Haiti is unfortunately the unluckiest tropical island in the world because of not only its political and economical issues but also due to natural disasters happening there. Especially after the earthquake in 2010, the life became more difficult for habitants in Haiti, mainly clean water scarcity and sanitation problems. The aim of this project is to review a range of available emerging sustainable sanitation systems, design and simulate that could provide solutions for Haiti, considering environmental, social and economical aspects after this earthquake. The aim is also to design and simulate the best systems. Finally the project aims to analyze how the best systems could be implemented in IDP Camps and specifically in the Corail Camp in Haiti. The project encompasses: (i) A literature review of waste water treatment in emergency situations, using Haiti as a case study. (ii) An investigation into alternative ways to treat waste water in an area after a disaster. (iii) An analysis based on the needs identified from the Haiti. (iv) The selection of the two best systems and a design and simulation (using BioWin-3.1) for a standard camp block of 1250 people. (v) An analysis of the implication of implementing the two systems in Corail Camp, including economical and climate considerations. The investigation is narrowed down through selection criterion, to the two most feasible systems, the DEWATS (Decentralized Water Treatment system) and composting toilet. The feasibility of these two systems for the camps is proven through simulation and design. Through an economical analysis the two designs were developed for the Corail Camp. As a result, theoretically more than 90 % BOD removal was achieved by DEWATS through simulation and design. The composting toilet could also provide fertilizer for the area which cannot be connected to sewage system. Utilization of gravity in the camp will also reduce pumping requirements for sewage collection system.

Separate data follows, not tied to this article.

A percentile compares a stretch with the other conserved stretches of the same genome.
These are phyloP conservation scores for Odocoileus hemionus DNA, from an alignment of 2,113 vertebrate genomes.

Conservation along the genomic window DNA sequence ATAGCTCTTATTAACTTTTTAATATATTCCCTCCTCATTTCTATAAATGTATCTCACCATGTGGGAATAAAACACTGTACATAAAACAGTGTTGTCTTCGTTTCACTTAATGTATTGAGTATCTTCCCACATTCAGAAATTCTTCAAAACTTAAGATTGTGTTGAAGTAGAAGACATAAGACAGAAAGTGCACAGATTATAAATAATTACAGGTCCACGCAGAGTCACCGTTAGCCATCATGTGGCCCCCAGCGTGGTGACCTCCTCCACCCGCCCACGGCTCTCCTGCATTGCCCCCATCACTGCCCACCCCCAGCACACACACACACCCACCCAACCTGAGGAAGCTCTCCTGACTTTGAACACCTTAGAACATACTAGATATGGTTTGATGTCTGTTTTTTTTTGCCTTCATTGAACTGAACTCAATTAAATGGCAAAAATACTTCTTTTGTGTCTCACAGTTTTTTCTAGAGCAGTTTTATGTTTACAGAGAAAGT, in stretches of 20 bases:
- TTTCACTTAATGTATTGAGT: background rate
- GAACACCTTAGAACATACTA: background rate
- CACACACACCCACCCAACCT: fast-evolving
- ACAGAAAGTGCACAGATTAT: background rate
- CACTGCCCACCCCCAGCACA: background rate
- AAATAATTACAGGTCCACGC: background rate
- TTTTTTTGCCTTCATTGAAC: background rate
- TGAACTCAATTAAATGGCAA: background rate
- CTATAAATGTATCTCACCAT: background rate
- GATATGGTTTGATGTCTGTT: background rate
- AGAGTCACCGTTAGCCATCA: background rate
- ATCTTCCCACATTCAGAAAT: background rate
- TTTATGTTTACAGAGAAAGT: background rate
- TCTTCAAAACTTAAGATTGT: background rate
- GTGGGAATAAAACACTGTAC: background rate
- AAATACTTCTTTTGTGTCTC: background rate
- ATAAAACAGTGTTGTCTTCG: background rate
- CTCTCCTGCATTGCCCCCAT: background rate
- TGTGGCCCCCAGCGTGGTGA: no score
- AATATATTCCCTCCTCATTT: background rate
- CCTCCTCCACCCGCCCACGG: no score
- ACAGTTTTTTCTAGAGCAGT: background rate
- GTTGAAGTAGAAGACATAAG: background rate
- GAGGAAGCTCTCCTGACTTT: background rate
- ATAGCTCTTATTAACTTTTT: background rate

Over the last several decades, it has become increasingly accepted that the term xenobiotic relates to environmental impact, since environmental xenobiotics are understood to be substances foreign to a biological system, which did not exist in nature before their synthesis by humans. In this context, xenobiotics are persistent pollutants such as dioxins and polychlorinated biphenyls, as well as plastics and pesticides. Dangerous and unstable situations can result from the presence of environmental xenobiotics since their harmful effects on humans and ecosystems are often unpredictable. For instance, the immune system is extremely vulnerable and sensitive to modulation by environmental xenobitics. Various experimental assays could be performed to ascertain the immunotoxic potential of environmental xenobiotics, taking into account genetic factors, the route of xenobiotic penetration, and the amount and duration of exposure, as well as the wave shape of the xenobiotic. In this paper, we propose an approach for the analysis of xenobiotic metabolism using mathematical model and corresponding methods. This study focuses on a pattern depicting mathematically modelled processes of resonant absorption of a xenobiotic harmonic oscillation by an organism modulated as an absorbing oscillator structure. We represent the xenobiotic concentration degree through a spatial concentration vector, and we model and simulate the oscillating regime of environmental xenobiotic absorption. It is anticipated that the results could be used to facilitate the assessment of the processes of environmental xenobiotic absorption, distribution, biotransformation and removal within the framework of compartmental analysis, by establishing appropriate mathematical models and simulations.